Mr David Best, 63, successfully sued his former employer, Medical Marketing International, after he alleged that he had been dismissed for “whistleblowing” on illicit practices at the business.
Mr Best – whose wife formed the business in 1988 – was employed as chairman and managing director of the Cambridge-based firm until he was dismissed for gross misconduct in 2008. Mr Best alleged that he had been sacked because he had made disclosures of information relating to the artificial depressing of the share price at the company – a practice that is that unlawful. He submitted that once he had made these disclosures (known as “protected disclosures” under the Public Interest Disclosure Act 1998) his dismissal from the company was engineered by other board members.
The former managing director subsequently instructed employment law solicitors and submitted an Employment Tribunal claim in 2008. The matter – after five years – came before the Employment Tribunal last month. The Tribunal heard evidence from Mr Best that he had grounds for belief in 2008 that other members of the board were withholding positive test results on a prostate cancer drug in order to artificially depress the share price of the company. Once Mr Best found out about this he complained to the relevant persons but instead of remedial action being taken against the offending persons, Mr Best found himself maneuvered out of the company. The Respondent did not appear in person but submitted written representations.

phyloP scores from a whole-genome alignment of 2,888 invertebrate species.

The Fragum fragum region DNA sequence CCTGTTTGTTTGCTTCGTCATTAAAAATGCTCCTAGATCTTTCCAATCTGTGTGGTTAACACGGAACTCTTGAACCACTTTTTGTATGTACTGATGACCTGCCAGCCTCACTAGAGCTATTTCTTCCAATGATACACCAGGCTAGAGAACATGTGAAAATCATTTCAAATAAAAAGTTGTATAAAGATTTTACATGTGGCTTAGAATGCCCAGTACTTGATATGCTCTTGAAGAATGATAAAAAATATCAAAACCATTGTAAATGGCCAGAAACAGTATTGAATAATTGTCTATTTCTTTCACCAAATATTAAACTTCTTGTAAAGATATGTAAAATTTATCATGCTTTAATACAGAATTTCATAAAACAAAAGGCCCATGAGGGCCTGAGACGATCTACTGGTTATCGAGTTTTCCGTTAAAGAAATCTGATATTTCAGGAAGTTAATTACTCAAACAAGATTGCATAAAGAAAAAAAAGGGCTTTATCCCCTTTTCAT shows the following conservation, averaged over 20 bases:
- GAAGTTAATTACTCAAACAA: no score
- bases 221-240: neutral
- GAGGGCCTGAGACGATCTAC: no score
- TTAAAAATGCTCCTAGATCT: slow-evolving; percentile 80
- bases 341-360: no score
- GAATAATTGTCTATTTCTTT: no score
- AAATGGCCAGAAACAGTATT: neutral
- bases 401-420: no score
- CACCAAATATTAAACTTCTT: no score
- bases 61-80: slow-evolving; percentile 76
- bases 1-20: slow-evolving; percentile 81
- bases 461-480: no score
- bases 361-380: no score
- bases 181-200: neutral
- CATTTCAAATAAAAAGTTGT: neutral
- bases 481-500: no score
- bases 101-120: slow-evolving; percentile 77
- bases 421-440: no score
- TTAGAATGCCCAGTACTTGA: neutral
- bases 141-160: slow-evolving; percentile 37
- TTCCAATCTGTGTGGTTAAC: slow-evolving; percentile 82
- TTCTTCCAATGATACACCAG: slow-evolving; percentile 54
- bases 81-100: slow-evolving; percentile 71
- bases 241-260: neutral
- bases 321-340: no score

The Employment Tribunal ruled in Mr Best’s favour in the claim, holding that ” The sole reason for the claimant’s dismissal was his actions in seeking to expose what he, in good faith, believed to be fraud and unlawful activities by his fellow directors and others. The response of the company throughout was to ignore or deny any problem, ignore the claimant’s complaints and instead seek to find a reason to remove the claimant from the company.” He was also apparently awarded a remedy of £3.4 million.